The record is for the winner in the category of “those who do know better.” Here’s how she did it:
What is the environment for the woman who is the first ever to do such-and-such? Well, she’s often one woman in a hitherto exclusively male club. Feminism has made us aware of the temptation to describe the significance of her actions in terms of their (conjectured) gendered impact on the guys. To do so is more than belittling; if people take you at all seriously, it is damaging in a way that goes beyond what the actions alone merit. It strengthens the biases that give her an unfair extra burden.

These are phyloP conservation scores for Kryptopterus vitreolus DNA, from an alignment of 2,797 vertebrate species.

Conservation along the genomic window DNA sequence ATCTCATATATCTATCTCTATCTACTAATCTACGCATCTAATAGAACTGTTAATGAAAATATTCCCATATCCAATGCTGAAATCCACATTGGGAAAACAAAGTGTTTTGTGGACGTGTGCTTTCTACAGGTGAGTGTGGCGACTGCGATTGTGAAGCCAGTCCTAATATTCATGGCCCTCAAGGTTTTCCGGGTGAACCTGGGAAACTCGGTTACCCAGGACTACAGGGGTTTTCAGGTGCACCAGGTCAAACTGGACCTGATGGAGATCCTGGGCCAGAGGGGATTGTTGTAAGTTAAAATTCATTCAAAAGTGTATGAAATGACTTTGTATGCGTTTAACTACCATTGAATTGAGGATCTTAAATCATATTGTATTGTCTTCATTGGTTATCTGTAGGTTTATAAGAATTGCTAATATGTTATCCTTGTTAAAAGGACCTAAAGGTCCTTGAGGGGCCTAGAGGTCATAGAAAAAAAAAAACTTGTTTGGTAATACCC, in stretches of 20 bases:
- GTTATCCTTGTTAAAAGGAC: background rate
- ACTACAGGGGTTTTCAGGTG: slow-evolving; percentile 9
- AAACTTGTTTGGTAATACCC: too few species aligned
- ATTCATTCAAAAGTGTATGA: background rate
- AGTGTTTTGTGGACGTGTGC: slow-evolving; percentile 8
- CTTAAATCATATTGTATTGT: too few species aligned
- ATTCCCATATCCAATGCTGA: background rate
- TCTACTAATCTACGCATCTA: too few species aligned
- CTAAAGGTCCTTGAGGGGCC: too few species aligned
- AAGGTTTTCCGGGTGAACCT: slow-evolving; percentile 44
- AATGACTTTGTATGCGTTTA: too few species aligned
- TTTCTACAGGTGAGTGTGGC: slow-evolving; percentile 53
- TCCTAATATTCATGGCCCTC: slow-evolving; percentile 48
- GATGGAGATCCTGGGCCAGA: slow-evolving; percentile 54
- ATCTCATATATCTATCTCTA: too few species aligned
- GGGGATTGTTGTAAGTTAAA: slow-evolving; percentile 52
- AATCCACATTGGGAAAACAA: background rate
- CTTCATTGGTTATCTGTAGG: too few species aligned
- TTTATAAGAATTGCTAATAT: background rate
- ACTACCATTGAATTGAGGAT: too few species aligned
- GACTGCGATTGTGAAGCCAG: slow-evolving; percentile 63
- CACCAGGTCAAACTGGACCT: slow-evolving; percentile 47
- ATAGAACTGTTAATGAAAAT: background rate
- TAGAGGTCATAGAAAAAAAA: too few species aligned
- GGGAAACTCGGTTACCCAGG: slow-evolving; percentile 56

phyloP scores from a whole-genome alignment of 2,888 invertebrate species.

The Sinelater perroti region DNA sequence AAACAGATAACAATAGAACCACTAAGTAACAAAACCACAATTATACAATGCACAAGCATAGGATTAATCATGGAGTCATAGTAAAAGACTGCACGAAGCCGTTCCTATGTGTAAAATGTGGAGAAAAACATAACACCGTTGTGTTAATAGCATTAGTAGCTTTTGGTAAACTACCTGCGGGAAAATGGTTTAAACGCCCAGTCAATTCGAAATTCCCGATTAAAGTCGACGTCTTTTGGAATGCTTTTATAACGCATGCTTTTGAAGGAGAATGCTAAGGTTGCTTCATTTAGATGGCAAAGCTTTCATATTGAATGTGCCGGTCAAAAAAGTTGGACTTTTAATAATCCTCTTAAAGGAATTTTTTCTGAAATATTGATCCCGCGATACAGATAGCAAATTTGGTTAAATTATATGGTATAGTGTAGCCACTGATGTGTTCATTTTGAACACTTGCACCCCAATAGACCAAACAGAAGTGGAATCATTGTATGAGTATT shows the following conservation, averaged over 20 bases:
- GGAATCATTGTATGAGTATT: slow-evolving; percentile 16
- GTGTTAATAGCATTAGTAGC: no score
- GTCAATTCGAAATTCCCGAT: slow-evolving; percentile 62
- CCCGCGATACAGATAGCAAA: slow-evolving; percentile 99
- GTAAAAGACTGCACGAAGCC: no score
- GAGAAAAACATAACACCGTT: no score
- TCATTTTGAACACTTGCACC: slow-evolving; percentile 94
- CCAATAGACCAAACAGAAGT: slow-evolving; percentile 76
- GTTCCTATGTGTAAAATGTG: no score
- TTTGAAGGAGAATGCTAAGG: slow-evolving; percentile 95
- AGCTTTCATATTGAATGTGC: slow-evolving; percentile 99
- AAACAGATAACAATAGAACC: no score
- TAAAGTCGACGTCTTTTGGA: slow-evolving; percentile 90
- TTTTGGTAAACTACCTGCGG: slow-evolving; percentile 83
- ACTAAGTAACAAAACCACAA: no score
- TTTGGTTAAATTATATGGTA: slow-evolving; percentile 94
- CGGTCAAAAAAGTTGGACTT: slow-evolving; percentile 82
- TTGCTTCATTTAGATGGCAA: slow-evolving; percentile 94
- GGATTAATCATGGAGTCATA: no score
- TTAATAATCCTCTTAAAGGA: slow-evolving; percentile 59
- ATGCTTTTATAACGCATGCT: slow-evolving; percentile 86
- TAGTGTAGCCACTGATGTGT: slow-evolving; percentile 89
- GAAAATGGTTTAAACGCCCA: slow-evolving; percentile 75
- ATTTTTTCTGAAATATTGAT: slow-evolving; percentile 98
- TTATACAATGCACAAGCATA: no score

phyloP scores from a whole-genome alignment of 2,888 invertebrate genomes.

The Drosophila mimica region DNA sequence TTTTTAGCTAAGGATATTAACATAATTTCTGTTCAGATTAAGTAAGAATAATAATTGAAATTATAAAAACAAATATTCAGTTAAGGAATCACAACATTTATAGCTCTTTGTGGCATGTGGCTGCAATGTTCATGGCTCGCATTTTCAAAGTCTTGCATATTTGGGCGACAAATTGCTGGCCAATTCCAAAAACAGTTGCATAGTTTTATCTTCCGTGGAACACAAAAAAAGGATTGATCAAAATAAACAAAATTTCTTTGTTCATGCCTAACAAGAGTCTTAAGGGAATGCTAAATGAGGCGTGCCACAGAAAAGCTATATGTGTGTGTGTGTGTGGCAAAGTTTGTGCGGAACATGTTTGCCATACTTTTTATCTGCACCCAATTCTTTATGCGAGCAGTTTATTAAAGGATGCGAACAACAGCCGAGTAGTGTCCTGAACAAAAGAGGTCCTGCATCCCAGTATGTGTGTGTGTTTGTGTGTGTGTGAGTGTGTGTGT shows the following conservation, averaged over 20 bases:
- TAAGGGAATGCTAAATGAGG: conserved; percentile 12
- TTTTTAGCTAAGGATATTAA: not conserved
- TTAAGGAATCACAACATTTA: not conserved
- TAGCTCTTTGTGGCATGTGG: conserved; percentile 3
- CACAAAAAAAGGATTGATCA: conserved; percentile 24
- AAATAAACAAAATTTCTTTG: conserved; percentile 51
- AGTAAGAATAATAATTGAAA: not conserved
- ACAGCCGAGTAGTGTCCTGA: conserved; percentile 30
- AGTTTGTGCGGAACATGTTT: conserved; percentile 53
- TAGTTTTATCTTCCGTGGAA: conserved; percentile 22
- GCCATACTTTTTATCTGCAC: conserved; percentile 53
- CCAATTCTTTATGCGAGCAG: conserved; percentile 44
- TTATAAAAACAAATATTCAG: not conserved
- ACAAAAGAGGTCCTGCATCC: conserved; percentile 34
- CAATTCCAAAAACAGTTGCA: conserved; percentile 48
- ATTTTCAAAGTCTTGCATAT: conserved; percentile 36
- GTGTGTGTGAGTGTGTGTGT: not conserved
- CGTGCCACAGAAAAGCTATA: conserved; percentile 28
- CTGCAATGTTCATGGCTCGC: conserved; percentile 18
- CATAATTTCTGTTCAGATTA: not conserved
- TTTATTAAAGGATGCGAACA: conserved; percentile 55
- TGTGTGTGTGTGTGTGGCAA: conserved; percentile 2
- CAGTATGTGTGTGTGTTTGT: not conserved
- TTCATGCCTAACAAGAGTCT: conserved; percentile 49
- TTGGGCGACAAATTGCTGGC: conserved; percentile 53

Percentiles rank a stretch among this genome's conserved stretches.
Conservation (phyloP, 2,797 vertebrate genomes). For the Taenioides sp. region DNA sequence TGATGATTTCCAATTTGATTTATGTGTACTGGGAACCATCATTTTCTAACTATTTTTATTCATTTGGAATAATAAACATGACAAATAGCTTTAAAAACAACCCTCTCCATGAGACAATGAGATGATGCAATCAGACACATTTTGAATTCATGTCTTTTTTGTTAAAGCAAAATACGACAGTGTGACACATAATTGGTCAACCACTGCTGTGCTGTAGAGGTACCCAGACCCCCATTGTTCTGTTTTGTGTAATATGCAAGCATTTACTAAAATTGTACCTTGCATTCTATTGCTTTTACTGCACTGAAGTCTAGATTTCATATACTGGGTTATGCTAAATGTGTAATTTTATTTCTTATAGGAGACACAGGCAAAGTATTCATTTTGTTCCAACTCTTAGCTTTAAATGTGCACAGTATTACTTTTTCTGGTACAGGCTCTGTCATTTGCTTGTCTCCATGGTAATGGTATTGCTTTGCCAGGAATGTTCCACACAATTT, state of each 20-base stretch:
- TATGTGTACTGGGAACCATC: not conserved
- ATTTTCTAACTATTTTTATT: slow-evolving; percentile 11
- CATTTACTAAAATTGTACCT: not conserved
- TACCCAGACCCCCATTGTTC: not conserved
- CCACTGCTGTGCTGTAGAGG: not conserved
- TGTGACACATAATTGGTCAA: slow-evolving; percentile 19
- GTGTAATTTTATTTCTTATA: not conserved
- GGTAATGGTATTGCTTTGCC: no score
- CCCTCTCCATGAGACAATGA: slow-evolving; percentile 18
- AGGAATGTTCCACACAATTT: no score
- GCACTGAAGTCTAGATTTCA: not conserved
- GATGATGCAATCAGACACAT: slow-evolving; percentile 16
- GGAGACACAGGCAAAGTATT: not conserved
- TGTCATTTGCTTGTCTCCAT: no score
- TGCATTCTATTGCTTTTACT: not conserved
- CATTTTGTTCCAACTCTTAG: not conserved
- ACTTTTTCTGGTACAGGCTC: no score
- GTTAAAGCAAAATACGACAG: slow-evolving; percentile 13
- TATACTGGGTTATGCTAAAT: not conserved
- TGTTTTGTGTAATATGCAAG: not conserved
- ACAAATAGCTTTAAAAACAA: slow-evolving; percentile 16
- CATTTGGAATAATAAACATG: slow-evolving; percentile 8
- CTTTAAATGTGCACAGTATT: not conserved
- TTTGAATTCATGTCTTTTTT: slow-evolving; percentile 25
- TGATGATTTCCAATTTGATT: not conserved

Here are things you might be tempted to think. But to do so is really to once again position a woman as a kind of sex object.
If she is tough, she’s their dominatrix.
If she puts one of them down, she may be just like his wife.
If she swears, you should described it as directed now and in the past at the men.
The following should be an easy question on the “do you have any grasp of your own biases” test:
True or false: Women’s actions are significant in so far as they are part of a continuing struggle between the sexes.
False. To publish such a view of Hillary Clinton in the New York Times is unconscionable. And Maureen Dowd has done it.